The latest jobs report from the Labor Department has produced a feeling of frustration among the 14 million Americans looking for work. One factor contributing to the discouraging news is the declining number of manufacturing jobs, many of which have gone overseas.
On "The Early Show," CBS News Correspondent Michelle Miller shared the story of one small business owner who saw a sharp decline in profits when one very well-known American tourist spot turned to overseas manufacturers to stock its store shelves.
Miller noted tourists come from all over the world to visit U.S. museums, national parks and zoos. But finding an American-made souvenir to take home with them is proving to be a difficult task. Lawmakers are now fighting to get more American-made products back in souvenir shops, and for small business owners and manufacturers alike, that's very welcome news.
For nearly a decade, Merrie Buchsbaum sold her handcrafted wares made in her Connecticut home to one of the most iconic institutions in America.
Buchsbaum said twice a month she was shipping to the gift shop at the Smithsonian's American History Museum. Her Americana Collection she says was among the museum's bestsellers.
Buchsbaum said, "One day the buyer came in with her spreadsheet with all the numbers and she said, 'Do you realize you sell more work as a single artist than any other artist at the Smithsonian?'"
But despite brisk sales, the relationship came to an abrupt end.
Buchsbaum said, "Management changed and a new buyer came in."
Sales at her company Merrily Made dropped 20 percent, forcing Buchsbaum to eventually lay-off her three employees. Now she works all alone.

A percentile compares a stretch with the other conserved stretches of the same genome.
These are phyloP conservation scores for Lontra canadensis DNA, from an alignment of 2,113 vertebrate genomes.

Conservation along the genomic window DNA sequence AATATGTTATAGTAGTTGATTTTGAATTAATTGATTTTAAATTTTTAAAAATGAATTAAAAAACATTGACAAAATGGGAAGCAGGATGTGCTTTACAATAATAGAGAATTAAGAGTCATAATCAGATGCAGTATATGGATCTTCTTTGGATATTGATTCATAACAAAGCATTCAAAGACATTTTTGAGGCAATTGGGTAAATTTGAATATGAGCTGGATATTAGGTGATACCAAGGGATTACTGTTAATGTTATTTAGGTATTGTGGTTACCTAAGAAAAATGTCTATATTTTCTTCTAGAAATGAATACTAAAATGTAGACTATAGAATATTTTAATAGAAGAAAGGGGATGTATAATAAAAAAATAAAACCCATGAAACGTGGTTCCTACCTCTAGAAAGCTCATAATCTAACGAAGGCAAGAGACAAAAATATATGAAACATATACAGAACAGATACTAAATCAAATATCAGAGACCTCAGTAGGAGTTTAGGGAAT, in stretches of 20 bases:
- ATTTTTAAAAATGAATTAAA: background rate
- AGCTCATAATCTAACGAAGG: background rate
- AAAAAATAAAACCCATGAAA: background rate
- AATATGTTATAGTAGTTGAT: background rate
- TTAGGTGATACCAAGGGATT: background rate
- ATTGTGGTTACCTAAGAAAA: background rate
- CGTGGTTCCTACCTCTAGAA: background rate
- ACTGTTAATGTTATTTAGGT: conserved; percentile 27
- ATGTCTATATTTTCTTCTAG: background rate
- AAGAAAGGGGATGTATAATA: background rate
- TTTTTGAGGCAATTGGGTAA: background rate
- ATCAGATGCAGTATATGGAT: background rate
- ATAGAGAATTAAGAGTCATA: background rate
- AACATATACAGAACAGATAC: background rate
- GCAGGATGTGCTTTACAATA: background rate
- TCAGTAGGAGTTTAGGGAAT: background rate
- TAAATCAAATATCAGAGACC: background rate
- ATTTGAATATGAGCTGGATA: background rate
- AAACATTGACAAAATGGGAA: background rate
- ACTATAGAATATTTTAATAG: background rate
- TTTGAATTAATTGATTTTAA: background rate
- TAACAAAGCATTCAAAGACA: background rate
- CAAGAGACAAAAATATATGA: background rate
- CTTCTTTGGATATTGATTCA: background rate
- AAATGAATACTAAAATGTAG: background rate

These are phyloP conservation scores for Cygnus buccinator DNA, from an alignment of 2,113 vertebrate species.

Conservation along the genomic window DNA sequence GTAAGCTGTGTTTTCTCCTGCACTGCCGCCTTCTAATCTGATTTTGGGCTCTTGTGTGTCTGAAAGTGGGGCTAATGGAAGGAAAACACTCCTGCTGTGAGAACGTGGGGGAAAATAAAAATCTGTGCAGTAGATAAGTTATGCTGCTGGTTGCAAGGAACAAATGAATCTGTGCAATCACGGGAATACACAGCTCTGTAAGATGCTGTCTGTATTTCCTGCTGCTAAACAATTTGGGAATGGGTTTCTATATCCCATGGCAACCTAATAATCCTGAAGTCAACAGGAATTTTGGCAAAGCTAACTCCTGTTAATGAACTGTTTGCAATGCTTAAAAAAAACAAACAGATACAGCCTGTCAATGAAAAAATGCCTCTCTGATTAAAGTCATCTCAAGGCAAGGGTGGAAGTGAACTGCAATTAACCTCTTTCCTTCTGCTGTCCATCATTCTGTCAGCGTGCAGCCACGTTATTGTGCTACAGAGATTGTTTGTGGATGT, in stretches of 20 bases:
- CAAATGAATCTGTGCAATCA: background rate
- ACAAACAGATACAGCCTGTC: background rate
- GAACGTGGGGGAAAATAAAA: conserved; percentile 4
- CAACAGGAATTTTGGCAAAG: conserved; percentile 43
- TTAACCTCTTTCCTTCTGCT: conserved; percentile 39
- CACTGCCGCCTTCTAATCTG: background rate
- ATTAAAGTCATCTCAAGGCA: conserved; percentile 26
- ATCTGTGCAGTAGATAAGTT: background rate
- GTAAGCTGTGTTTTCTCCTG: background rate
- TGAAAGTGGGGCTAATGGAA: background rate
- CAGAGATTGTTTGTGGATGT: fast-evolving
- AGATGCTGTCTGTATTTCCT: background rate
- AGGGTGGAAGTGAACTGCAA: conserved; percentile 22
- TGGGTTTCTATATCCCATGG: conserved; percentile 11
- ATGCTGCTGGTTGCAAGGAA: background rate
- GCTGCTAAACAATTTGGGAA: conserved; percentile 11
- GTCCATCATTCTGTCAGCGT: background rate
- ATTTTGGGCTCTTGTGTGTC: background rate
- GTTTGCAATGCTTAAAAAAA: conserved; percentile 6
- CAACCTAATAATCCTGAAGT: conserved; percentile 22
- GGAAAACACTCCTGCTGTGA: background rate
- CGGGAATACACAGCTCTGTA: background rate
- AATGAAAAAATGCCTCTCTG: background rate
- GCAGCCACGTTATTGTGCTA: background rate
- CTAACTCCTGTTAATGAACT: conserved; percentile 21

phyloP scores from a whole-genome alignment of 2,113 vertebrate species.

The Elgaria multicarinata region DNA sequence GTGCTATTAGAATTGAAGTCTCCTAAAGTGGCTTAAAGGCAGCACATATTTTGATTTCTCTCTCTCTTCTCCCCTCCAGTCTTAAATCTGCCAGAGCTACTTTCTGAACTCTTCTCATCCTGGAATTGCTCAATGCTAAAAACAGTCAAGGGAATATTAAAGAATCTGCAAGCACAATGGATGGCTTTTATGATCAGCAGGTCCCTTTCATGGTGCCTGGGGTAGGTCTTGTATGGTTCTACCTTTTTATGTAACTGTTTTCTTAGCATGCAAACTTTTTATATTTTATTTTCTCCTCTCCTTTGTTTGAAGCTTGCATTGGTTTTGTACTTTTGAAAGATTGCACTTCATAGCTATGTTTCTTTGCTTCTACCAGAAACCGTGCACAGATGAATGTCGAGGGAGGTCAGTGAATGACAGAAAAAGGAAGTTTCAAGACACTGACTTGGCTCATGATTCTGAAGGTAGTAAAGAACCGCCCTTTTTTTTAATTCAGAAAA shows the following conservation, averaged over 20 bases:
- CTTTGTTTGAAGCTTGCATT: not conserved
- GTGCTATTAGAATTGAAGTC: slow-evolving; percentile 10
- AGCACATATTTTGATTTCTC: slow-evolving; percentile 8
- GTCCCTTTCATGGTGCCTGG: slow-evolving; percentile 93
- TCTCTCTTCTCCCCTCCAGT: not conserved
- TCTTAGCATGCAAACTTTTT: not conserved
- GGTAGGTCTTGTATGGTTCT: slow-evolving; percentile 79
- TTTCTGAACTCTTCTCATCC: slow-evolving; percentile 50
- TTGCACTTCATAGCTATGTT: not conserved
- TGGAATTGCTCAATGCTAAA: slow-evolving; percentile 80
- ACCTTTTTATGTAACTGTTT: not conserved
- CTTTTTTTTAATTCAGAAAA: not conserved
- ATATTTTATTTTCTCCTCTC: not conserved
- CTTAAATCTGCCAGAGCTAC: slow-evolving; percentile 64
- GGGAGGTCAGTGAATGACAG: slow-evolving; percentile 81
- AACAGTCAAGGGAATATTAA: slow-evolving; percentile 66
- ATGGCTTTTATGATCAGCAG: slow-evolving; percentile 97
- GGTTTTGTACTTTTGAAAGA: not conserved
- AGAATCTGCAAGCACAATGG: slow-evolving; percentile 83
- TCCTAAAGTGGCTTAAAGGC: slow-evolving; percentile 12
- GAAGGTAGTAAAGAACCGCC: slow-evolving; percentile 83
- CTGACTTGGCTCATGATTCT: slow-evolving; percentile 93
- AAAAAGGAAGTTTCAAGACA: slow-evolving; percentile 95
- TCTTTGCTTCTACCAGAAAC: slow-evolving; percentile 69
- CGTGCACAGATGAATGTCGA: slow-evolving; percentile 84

Miller asked, "You think it was a lower price point that drove them?"
Buchsbaum responded, "I know they sell lower price point items today, but I'm a handmade item made in America."
What's sold to an estimated four million visitors who flock to the American History Museum each year, items with the inscription "Made in China."
West Virginia democrat Rep. Nick Rahal is out to change that. Working with his fellow lawmakers, he crafted legislation - tying the sale of American-made souvenirs to future federal funding. Seventy percent of the museum's budget comes from the federal government.
Rahall said, "I think it's quite un-American. ... I think Americans would pay a dollar or two more...to have their lapel American flag pin, say 'Made in the U.S.A.'"
The last 30 years have proven otherwise. According to U.S. Department of Labor statistics, more than eight million Americans lost their manufacturing jobs as factories moved overseas. Small businesses like Buchsbaum's put out of business as stores increasingly ditched American-made in lieu of a cheaper products.
Rahall said, "It is important that we send a message that we help boost the morale of American workers by showing them that we care to keep their jobs here and we care to have our products made in America."
Bowing to pressure, the Smithsonian has agreed to sell only American-made merchandise at the American History's Price of Freedom gift shop by early July.
Buchsbaum says she would like to be first in line.
When asked if she hopes to be back in the Smithsonian, Buchsbaum said, "You bet. I better be back."
But many say the problem extends far beyond the Smithsonian to all national institutions, such as landmarks and parks. Rahall says everywhere that he and his fellow congressmen can, they'll be looking into it.
The Smithsonian is not saying much about Rahall's proposed bill, Miller said, but added what they are saying is "'Look, we can provide some American-made products for some of our museums. We have a history museum; we have other museums that cater to other types of motifs.' They're looking for the right price point. Some of the items aren't necessarily made in America that they're looking for. It's a catch-22."